These labels should not come as a surprise. You remember the principal, secondary and magnetic quantum numbers (n, l, m) that we study in chemistry? They are labels of the wave functions that describe the electronic distribution around an atom. I’ll list some below. Labelling them is much easier than writing them in full, isn’t it?
Another example of graininess is the atomic spectrum. The word sounds ominous, but it is a very simple idea. An atom in a state with a label A can sometimes jump or transition to state B, and vice versa. Most commonly there is an energy difference between them, which means either the atom absorbs or emits that amount of energy. In practice, if you make incoherent light (like the Sun’s) go through a cloud of these, you will observe some wavelengths are missing. These very same wavelengths are the only ones displayed if the atom cloud is excited, or heated, for example. See the figures just below. You see another example of discreteness here?
The set of wavelengths (or energies, conversely) emitted or absorbed constitute the atomic spectrum. See, for instance, the Rydberg series.
Now to the probabilistic aspect of quantum mechanics.
Probabilities and the SWAP test
This aspect is easy to picture with superposition. Consider the double-slit experiment again. In that case, after the slits, the photon’s state is a superposition of |upper slit⟩ and |lower slit⟩. You may ask yourself: “Does it really go through both slits at the same time or we simply do not know through which one it goes?” or even “What happens if I try to see through which slit the photon goes?”.
If you try it, you will get an answer: either |upper slit⟩ or |lower slit⟩, at the cost of losing the interference pattern in the screen. In that case, we say the observation (or measurement) collapsed the quantum state into one of the basis states. The wavefunction’s collapse does not happen every time an observation is done. For example, after measurement, the state may not change, so that a successive measurement does not collapse the wavefunction, as it merely stays in the same state as before.
In any case, after the measurement, the system ends up in a particular state according to certain probabilities. This process is ultimately random. In a later article I shall talk about this probabilistic facet of Nature and our idea of determinism.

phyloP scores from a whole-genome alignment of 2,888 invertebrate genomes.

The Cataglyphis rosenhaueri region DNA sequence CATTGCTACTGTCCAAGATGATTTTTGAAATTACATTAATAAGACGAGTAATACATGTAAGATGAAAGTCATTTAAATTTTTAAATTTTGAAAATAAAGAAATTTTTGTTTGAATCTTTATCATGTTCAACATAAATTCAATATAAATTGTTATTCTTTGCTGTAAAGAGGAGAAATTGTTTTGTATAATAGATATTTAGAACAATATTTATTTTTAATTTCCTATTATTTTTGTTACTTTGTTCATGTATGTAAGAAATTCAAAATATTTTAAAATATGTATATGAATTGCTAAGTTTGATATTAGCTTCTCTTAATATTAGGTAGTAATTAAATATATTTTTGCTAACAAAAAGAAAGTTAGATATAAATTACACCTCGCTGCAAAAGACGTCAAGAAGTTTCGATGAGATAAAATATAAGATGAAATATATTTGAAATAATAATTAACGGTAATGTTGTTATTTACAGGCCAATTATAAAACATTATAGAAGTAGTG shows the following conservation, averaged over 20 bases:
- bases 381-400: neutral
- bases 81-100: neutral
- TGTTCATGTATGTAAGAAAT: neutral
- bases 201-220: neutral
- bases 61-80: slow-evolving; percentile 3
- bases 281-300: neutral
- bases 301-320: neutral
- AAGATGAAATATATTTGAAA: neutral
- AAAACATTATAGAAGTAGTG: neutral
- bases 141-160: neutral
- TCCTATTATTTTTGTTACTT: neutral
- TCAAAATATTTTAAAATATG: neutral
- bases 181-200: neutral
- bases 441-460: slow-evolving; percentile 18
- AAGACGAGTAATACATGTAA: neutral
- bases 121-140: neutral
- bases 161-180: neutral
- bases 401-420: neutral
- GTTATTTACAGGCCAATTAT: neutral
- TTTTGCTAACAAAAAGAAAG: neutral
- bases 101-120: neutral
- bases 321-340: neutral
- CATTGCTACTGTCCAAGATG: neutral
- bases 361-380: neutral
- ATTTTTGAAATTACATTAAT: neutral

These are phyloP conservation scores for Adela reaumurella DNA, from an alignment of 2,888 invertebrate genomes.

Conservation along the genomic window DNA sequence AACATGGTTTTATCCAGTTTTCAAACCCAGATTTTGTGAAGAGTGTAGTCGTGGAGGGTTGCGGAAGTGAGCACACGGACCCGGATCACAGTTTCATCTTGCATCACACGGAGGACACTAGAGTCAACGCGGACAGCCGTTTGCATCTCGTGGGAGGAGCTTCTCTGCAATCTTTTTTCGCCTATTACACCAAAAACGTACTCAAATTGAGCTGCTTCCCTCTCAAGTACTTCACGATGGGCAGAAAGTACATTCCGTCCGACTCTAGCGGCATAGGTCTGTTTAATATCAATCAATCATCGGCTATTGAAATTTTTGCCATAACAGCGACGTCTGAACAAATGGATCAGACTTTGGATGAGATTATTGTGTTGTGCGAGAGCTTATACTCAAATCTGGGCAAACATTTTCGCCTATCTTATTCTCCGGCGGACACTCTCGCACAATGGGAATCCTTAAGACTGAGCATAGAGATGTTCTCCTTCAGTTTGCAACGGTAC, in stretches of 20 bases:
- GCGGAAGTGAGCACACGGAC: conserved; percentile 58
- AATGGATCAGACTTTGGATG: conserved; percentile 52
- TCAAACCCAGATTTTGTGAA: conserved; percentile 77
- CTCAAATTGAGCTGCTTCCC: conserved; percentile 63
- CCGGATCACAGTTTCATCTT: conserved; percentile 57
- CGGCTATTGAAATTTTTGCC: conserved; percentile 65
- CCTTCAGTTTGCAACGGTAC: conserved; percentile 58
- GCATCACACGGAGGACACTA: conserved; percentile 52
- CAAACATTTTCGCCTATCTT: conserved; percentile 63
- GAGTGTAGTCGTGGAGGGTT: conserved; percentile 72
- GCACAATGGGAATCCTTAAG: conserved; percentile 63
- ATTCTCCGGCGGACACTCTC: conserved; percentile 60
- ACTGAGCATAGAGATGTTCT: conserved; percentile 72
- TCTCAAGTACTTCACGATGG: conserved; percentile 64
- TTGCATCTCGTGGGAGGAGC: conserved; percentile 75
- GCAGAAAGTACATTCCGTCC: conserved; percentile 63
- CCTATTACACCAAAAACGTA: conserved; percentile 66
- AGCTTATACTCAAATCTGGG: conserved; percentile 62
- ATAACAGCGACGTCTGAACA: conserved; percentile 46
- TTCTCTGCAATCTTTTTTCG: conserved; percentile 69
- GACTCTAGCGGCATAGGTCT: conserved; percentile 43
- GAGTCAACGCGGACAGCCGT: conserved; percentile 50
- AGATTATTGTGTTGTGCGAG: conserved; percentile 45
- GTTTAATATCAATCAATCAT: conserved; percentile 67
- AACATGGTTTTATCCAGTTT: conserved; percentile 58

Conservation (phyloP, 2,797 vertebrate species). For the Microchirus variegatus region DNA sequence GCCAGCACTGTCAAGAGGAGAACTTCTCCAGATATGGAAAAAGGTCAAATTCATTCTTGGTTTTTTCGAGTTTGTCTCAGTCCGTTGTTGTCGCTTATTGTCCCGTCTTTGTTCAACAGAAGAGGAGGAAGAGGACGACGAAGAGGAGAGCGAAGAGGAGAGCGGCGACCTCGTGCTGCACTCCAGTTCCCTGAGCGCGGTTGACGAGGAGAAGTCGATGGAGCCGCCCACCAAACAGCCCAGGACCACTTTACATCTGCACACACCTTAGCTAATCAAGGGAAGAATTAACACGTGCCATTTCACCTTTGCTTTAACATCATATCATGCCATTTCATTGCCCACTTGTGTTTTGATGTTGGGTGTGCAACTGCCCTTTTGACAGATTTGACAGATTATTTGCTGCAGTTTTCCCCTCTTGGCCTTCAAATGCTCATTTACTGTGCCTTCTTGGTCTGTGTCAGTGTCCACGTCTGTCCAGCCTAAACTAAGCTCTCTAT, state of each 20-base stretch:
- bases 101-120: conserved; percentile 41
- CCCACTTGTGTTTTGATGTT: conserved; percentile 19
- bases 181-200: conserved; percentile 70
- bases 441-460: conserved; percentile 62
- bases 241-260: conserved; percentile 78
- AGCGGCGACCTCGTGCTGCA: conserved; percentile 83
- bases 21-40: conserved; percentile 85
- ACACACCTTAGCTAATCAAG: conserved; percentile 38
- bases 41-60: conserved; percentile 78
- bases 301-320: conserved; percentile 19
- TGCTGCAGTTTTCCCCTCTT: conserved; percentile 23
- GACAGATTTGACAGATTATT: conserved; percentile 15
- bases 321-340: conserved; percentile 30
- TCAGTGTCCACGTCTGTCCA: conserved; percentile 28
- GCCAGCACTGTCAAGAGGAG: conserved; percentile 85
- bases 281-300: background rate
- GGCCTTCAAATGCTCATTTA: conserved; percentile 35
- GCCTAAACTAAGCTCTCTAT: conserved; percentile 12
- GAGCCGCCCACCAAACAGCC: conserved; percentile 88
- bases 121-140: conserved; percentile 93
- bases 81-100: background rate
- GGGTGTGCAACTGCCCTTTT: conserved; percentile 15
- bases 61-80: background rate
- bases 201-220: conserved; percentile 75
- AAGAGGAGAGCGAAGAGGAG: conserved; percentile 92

To find the probability of a system to be found in a particular state we recall the 2nd postulate (this number may vary) of quantum mechanics:
Given a quantum state |ψ>, the probability of it being measured in state |φ>
is given by: |<φ|ψ>|² .
The product <φ|ψ> is called an inner product and it yields a number, generally complex, or a scalar in the proper lingo; it must satisfy certain properties — you can find them here. Because |<φ|ψ>|² is a probability, it must range between 0 and 1 (for normalized states). It is 0 for it being impossible, and 1 for it being certain |ψ⟩ will be measured in state |φ>. In case it is impossible (|<φ|ψ>|² = 0), we say |φ⟩ and |ψ⟩ are orthogonal — the states have nothing in common.
Concretely, the probabilities are obtained after averaging over many repeated measurements, because the outcome of the measurements are random, except the extreme cases just mentioned.
If, like myself, you ever wondered how to evaluate |<φ|ψ>|², the SWAP test does just that. It gets its name from the SWAP gate used in its circuit representation.
On the top is the ancillary qubit, the only one we will measure, as indicated in the rightmost operation. By using Hadamard gates and a controlled-SWAP gate, the whole system is put in a superposition of mutually exclusive states. There are some excellent online resources that go over the underlying math of this operation [2, 3]. In the end, measuring the ancillary qubit yields 0 or 1. So how do you use it to evaluate |<φ|ψ>|²? Bear with me!
Working the math out, the probability of measuring the ancillary qubit in state |0⟩ is given by:
If you somehow find P, you get |<φ|ψ>|². You can do it by repeating the test many times, recording the results and then averaging them as in the following:
And voilà! You get |<φ|ψ>|² like this:
The more measurements you do, the more precise the estimation is. Observe that the probability |<φ|ψ>|² is the absolute square of <φ|ψ>, which is in general a complex number. It is called an overlap and appears very often in the study of chemical bonds, for example. To evaluate it, we need a different scheme, called a Hadamard test, which I will cover in the next article — please do not look up for spoilers.
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* To be precise, they are not quite the same thing, as Sakurai’s great books tell, but I will ignore the distinction here. Here is the book info:
Modern Quantum Mechanics (2nd Edition) 2nd Edition by J. J. Sakurai, Jim J. Napolitano. Pearson, 2010.